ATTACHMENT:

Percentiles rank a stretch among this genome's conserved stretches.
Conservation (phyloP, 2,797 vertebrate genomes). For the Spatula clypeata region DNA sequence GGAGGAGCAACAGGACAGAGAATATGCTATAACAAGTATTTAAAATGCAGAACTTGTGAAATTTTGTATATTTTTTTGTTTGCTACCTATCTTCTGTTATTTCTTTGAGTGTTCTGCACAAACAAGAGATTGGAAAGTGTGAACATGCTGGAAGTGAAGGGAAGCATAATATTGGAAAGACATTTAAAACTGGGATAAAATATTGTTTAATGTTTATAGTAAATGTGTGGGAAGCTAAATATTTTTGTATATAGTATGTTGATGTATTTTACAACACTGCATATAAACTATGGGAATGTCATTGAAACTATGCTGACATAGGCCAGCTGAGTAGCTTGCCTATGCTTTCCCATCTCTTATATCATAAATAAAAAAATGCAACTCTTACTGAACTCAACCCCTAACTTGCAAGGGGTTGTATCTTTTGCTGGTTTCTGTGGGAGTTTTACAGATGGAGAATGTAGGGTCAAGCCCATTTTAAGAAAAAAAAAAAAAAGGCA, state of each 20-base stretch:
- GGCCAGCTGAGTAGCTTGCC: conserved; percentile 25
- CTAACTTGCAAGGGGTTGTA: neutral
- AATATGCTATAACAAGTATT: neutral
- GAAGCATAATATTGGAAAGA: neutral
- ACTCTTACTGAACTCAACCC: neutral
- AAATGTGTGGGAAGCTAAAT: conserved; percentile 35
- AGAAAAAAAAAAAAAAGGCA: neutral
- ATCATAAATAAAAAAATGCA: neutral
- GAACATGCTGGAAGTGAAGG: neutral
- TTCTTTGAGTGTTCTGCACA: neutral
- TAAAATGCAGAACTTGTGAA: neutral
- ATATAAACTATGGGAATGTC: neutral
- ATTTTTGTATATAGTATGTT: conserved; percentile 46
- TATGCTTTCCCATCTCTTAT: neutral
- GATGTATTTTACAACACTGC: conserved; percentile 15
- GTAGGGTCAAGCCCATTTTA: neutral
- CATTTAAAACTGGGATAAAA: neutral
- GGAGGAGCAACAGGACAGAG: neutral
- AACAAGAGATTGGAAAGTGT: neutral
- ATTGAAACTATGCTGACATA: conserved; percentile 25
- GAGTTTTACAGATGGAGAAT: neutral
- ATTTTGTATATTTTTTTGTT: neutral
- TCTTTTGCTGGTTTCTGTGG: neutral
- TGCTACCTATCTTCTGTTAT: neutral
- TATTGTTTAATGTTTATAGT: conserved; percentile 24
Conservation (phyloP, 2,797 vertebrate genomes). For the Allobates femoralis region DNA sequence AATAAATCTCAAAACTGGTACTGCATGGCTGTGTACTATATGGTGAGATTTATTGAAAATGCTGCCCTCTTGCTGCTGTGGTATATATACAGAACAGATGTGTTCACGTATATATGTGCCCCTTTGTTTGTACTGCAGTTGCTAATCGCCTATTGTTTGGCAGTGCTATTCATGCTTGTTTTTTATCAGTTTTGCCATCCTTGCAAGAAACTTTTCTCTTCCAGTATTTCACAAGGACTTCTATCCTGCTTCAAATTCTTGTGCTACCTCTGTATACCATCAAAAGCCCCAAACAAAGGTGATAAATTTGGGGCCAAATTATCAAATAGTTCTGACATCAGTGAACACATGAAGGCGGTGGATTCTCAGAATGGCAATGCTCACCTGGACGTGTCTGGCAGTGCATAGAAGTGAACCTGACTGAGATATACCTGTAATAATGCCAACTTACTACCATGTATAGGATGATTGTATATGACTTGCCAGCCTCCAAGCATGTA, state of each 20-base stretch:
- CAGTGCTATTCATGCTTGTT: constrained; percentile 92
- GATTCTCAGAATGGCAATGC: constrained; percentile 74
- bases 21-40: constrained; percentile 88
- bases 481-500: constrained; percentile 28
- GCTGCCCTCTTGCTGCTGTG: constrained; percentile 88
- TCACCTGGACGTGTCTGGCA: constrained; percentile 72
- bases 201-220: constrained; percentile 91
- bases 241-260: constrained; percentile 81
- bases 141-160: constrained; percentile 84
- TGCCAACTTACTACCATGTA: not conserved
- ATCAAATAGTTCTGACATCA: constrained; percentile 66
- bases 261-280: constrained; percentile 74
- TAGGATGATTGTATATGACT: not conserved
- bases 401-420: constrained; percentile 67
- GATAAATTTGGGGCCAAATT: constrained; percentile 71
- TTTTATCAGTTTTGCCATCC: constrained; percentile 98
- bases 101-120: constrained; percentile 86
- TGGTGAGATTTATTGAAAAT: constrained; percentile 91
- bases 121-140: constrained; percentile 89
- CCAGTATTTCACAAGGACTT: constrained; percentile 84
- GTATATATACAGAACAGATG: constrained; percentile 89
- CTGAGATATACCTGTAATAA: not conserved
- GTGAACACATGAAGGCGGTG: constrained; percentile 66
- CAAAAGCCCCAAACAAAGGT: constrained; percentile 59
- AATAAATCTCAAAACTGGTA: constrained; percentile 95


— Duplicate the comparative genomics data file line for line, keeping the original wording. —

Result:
Percentiles rank a stretch among this genome's conserved stretches.
Conservation (phyloP, 2,797 vertebrate genomes). For the Spatula clypeata region DNA sequence GGAGGAGCAACAGGACAGAGAATATGCTATAACAAGTATTTAAAATGCAGAACTTGTGAAATTTTGTATATTTTTTTGTTTGCTACCTATCTTCTGTTATTTCTTTGAGTGTTCTGCACAAACAAGAGATTGGAAAGTGTGAACATGCTGGAAGTGAAGGGAAGCATAATATTGGAAAGACATTTAAAACTGGGATAAAATATTGTTTAATGTTTATAGTAAATGTGTGGGAAGCTAAATATTTTTGTATATAGTATGTTGATGTATTTTACAACACTGCATATAAACTATGGGAATGTCATTGAAACTATGCTGACATAGGCCAGCTGAGTAGCTTGCCTATGCTTTCCCATCTCTTATATCATAAATAAAAAAATGCAACTCTTACTGAACTCAACCCCTAACTTGCAAGGGGTTGTATCTTTTGCTGGTTTCTGTGGGAGTTTTACAGATGGAGAATGTAGGGTCAAGCCCATTTTAAGAAAAAAAAAAAAAAGGCA, state of each 20-base stretch:
- GGCCAGCTGAGTAGCTTGCC: conserved; percentile 25
- CTAACTTGCAAGGGGTTGTA: neutral
- AATATGCTATAACAAGTATT: neutral
- GAAGCATAATATTGGAAAGA: neutral
- ACTCTTACTGAACTCAACCC: neutral
- AAATGTGTGGGAAGCTAAAT: conserved; percentile 35
- AGAAAAAAAAAAAAAAGGCA: neutral
- ATCATAAATAAAAAAATGCA: neutral
- GAACATGCTGGAAGTGAAGG: neutral
- TTCTTTGAGTGTTCTGCACA: neutral
- TAAAATGCAGAACTTGTGAA: neutral
- ATATAAACTATGGGAATGTC: neutral
- ATTTTTGTATATAGTATGTT: conserved; percentile 46
- TATGCTTTCCCATCTCTTAT: neutral
- GATGTATTTTACAACACTGC: conserved; percentile 15
- GTAGGGTCAAGCCCATTTTA: neutral
- CATTTAAAACTGGGATAAAA: neutral
- GGAGGAGCAACAGGACAGAG: neutral
- AACAAGAGATTGGAAAGTGT: neutral
- ATTGAAACTATGCTGACATA: conserved; percentile 25
- GAGTTTTACAGATGGAGAAT: neutral
- ATTTTGTATATTTTTTTGTT: neutral
- TCTTTTGCTGGTTTCTGTGG: neutral
- TGCTACCTATCTTCTGTTAT: neutral
- TATTGTTTAATGTTTATAGT: conserved; percentile 24
Conservation (phyloP, 2,797 vertebrate genomes). For the Allobates femoralis region DNA sequence AATAAATCTCAAAACTGGTACTGCATGGCTGTGTACTATATGGTGAGATTTATTGAAAATGCTGCCCTCTTGCTGCTGTGGTATATATACAGAACAGATGTGTTCACGTATATATGTGCCCCTTTGTTTGTACTGCAGTTGCTAATCGCCTATTGTTTGGCAGTGCTATTCATGCTTGTTTTTTATCAGTTTTGCCATCCTTGCAAGAAACTTTTCTCTTCCAGTATTTCACAAGGACTTCTATCCTGCTTCAAATTCTTGTGCTACCTCTGTATACCATCAAAAGCCCCAAACAAAGGTGATAAATTTGGGGCCAAATTATCAAATAGTTCTGACATCAGTGAACACATGAAGGCGGTGGATTCTCAGAATGGCAATGCTCACCTGGACGTGTCTGGCAGTGCATAGAAGTGAACCTGACTGAGATATACCTGTAATAATGCCAACTTACTACCATGTATAGGATGATTGTATATGACTTGCCAGCCTCCAAGCATGTA, state of each 20-base stretch:
- CAGTGCTATTCATGCTTGTT: constrained; percentile 92
- GATTCTCAGAATGGCAATGC: constrained; percentile 74
- bases 21-40: constrained; percentile 88
- bases 481-500: constrained; percentile 28
- GCTGCCCTCTTGCTGCTGTG: constrained; percentile 88
- TCACCTGGACGTGTCTGGCA: constrained; percentile 72
- bases 201-220: constrained; percentile 91
- bases 241-260: constrained; percentile 81
- bases 141-160: constrained; percentile 84
- TGCCAACTTACTACCATGTA: not conserved
- ATCAAATAGTTCTGACATCA: constrained; percentile 66
- bases 261-280: constrained; percentile 74
- TAGGATGATTGTATATGACT: not conserved
- bases 401-420: constrained; percentile 67
- GATAAATTTGGGGCCAAATT: constrained; percentile 71
- TTTTATCAGTTTTGCCATCC: constrained; percentile 98
- bases 101-120: constrained; percentile 86
- TGGTGAGATTTATTGAAAAT: constrained; percentile 91
- bases 121-140: constrained; percentile 89
- CCAGTATTTCACAAGGACTT: constrained; percentile 84
- GTATATATACAGAACAGATG: constrained; percentile 89
- CTGAGATATACCTGTAATAA: not conserved
- GTGAACACATGAAGGCGGTG: constrained; percentile 66
- CAAAAGCCCCAAACAAAGGT: constrained; percentile 59
- AATAAATCTCAAAACTGGTA: constrained; percentile 95